(originally posted 12/24/08 at

Finding a Church, Part 3: Sometimes all it takes…

22 08 2009

I spent the majority of   Thursday in the stock room of the store, hanging and sizing T-shirts, sweatshirts, and athletic shorts.  While I was back there, deliveries arrived from various companies, and the representative would often come inside and chat with the managers for a few minutes before heading back onto their delivery route again.

One, a middle-aged paper saleslady, lingered a little longer than most.  From the clothing racks, I could hear her discussing everything from healthcare reform to her church’s mission trips to Africa.  When I approached, she was discussing the book Unchristian, and I piped in and told her I had enjoyed that book last year.

She turned her attention to me, and upon finding out that I was new to town, added, “I don’t know if you have found a church home yet, but my husband and I have been going to XYZ Church for the past 5 years, and we really like it.”  She proceeded to tell me all about her church’s different ministries and why it felt like home to her.  I thanked her and told her that we might check it out sometime.

See that?  See how easy that was?  I tend to get nervous about inviting people to church, for fear of offending them or intruding upon their already-established spirituality.  But being the newcomer to town, I appreciated her invitation so much!  And even if I hadn’t, I don’t think I would have been offended.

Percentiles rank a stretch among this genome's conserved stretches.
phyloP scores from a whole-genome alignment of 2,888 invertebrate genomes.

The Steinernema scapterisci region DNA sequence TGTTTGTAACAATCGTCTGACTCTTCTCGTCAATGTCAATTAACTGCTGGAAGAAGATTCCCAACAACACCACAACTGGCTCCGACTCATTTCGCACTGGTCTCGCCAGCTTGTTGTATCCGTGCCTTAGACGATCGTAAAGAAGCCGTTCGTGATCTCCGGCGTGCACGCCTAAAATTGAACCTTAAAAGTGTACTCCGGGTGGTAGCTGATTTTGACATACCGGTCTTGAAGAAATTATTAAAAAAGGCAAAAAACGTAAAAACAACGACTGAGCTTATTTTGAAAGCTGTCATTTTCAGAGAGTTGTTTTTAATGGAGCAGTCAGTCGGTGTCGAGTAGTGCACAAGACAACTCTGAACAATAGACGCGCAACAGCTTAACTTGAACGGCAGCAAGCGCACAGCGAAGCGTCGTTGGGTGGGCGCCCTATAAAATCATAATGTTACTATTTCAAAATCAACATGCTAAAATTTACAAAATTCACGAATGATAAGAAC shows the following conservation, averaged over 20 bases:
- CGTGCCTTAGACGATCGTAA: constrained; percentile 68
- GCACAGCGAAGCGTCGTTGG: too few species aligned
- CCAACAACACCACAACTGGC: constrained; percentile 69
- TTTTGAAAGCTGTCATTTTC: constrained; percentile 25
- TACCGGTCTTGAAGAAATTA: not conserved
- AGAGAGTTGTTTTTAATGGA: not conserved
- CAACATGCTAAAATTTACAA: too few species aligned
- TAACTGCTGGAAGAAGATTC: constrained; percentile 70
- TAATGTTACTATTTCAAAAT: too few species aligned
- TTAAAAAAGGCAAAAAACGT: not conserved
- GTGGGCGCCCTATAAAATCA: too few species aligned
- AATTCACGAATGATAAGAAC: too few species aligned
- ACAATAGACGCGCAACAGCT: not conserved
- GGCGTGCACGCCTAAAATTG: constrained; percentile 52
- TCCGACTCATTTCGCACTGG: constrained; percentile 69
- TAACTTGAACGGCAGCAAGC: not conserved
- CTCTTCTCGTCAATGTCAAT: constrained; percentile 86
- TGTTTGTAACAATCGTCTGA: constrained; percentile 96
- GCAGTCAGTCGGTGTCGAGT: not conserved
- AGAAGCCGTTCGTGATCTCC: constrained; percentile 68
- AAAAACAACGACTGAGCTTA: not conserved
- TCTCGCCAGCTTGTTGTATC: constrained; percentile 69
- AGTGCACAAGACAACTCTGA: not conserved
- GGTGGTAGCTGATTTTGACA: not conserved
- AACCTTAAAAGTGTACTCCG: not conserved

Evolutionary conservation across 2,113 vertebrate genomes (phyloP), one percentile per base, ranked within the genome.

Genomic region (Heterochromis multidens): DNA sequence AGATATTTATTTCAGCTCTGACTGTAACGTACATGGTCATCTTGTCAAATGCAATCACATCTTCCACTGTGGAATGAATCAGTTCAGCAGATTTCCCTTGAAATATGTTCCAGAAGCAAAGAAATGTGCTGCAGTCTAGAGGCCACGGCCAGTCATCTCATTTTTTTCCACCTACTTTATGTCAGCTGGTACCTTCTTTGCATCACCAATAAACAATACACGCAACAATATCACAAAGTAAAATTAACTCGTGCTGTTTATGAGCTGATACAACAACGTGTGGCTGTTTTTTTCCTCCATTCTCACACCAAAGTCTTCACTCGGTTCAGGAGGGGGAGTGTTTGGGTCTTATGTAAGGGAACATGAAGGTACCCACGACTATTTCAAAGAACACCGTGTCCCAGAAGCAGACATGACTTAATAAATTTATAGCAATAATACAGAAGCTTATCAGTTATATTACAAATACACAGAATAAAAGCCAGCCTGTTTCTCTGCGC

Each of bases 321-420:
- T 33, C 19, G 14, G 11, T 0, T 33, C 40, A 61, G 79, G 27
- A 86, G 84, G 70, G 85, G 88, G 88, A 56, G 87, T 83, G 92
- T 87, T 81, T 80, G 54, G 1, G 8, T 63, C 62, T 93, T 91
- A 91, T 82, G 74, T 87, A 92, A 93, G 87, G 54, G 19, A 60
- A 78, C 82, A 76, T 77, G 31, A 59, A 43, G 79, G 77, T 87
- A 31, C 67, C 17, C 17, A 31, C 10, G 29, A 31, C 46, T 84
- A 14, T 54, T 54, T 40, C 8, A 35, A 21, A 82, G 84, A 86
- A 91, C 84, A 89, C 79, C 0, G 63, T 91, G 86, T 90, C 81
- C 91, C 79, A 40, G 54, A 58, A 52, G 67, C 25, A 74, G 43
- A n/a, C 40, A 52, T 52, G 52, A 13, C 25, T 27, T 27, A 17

Of course it’s not appropriate to walk around and harass random strangers into going to church with you.  But this invitation was natural.  I think, more often than not, we are in danger of missing obvious opportunities to represent God in the world than we are of being too aggressive.

The paper saleslady’s church is a well-known megachurch in the area, and I’m not entirely sure that we would find our home in a place so large.  But even in megachurches (and perhaps, especially in megachurches) a personal invitation can go an awfully long way.  I told her we might check it out, and you know what?  We just might.

Godvertiser’s post from a few weeks ago talks about first-time visitors and how we as a church can do better about extending hospitality to visitors.  One key thought from this article: “Another critical point to understand is that all this is not a mandate for the pastor or staff alone.  It must be lived out by everyone who attends your church regularly.  Just as everyone knows where the bathrooms are, they need to understand how to greet visitors and enfold the one-time visitors to your church.”

The work of evangelizing and inviting and welcoming is a duty for all of us.  Both inside and outside of church, we need to do a better job of looking out for people’s spiritual needs, jumping on opportunities, helping those who look a little lost, speaking well and explaining our churches to visitors.

Because sometimes, all it takes is something small.